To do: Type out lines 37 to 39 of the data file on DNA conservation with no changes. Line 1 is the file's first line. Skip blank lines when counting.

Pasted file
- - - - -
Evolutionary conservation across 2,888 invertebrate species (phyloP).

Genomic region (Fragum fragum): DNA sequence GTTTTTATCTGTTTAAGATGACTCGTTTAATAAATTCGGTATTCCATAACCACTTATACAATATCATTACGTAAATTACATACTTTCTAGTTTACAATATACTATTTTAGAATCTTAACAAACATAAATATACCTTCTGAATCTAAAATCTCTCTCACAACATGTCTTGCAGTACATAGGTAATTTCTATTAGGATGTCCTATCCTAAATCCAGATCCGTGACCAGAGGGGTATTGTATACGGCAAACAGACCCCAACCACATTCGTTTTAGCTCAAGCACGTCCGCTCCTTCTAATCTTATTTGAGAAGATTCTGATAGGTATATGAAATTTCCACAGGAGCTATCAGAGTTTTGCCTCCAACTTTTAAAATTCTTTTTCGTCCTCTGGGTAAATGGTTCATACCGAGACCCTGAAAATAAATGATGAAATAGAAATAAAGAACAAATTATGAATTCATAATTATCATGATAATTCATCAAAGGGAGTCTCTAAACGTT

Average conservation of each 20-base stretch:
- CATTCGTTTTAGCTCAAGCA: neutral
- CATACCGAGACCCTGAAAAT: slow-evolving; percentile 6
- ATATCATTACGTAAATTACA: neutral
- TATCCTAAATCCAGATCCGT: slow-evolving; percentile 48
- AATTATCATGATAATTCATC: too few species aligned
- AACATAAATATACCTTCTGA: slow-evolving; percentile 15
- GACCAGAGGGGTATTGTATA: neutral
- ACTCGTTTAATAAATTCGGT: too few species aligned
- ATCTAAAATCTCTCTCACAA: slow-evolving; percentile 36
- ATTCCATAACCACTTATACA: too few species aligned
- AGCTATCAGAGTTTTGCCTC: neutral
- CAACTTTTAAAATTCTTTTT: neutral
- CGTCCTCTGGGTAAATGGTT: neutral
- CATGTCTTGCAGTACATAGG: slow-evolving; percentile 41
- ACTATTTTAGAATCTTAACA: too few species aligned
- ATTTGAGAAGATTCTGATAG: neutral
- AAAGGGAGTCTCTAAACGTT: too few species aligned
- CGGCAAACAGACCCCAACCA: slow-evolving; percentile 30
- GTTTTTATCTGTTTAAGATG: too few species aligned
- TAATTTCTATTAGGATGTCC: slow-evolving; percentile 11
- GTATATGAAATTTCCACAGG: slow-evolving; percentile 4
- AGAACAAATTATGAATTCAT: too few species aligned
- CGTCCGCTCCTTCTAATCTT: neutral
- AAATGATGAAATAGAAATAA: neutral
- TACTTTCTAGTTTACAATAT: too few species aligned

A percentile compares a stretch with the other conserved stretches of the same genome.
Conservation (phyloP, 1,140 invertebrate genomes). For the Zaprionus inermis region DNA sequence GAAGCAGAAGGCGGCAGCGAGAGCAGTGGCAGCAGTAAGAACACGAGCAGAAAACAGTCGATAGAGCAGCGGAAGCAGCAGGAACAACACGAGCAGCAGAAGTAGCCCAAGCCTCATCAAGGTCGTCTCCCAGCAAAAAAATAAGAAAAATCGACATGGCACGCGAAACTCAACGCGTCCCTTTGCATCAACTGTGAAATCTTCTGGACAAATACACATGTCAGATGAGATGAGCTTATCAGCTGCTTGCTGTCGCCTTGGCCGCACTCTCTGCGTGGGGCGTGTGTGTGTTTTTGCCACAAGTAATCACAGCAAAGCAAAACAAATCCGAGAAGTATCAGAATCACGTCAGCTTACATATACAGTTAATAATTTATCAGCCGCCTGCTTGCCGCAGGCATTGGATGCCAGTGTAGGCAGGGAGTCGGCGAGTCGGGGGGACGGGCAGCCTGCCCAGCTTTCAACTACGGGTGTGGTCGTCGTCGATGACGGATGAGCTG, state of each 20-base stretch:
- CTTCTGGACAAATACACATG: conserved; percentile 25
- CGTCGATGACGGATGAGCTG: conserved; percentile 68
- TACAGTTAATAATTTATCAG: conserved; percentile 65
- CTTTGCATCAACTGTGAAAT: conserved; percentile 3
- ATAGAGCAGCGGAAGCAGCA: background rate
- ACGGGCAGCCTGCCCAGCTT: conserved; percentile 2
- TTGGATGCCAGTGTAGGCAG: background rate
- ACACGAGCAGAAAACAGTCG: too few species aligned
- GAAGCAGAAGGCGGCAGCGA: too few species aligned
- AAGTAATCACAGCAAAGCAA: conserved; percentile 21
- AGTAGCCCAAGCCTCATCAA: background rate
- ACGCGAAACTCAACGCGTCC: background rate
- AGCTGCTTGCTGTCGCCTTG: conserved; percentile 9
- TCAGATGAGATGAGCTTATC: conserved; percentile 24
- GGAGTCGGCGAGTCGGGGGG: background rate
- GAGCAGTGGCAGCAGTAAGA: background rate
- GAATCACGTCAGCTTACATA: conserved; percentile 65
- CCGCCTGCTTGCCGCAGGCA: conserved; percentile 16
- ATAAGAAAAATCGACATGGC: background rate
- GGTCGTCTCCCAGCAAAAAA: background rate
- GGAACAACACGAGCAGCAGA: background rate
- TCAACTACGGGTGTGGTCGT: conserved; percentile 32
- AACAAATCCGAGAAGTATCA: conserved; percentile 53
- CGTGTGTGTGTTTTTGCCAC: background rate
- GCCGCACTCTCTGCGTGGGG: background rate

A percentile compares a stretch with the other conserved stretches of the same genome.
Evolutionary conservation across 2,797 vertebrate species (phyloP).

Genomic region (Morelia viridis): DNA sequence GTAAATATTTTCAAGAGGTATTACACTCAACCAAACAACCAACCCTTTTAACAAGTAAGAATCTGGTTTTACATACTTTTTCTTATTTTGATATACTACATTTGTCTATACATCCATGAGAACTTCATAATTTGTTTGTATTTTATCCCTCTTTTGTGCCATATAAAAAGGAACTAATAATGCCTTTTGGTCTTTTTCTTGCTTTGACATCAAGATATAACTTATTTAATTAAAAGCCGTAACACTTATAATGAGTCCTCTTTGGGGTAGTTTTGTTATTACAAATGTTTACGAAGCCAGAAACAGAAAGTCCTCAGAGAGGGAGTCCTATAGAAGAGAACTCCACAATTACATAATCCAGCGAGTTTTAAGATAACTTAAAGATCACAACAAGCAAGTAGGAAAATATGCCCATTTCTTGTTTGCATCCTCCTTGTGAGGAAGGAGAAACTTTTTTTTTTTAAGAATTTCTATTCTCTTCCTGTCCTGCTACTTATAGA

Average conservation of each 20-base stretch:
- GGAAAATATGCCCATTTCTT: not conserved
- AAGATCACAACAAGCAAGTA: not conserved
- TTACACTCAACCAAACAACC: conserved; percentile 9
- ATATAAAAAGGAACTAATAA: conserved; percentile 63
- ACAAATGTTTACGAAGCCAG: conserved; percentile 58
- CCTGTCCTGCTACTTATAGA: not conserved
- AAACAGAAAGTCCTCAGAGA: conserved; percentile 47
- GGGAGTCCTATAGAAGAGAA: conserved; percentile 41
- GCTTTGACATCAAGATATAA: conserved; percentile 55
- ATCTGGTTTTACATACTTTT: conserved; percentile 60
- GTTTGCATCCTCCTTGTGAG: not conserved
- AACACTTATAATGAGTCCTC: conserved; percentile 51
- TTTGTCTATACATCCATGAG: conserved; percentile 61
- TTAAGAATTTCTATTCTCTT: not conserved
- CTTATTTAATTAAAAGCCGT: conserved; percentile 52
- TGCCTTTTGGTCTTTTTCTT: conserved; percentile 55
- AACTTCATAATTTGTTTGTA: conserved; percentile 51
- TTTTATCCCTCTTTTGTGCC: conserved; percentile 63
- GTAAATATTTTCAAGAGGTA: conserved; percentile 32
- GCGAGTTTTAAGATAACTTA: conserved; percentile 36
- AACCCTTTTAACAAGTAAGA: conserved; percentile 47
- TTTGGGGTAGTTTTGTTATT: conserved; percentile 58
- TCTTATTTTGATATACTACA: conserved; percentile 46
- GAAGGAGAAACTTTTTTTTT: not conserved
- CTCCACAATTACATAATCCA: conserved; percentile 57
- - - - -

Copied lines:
- TTGGATGCCAGTGTAGGCAG: background rate
- ACACGAGCAGAAAACAGTCG: too few species aligned
- GAAGCAGAAGGCGGCAGCGA: too few species aligned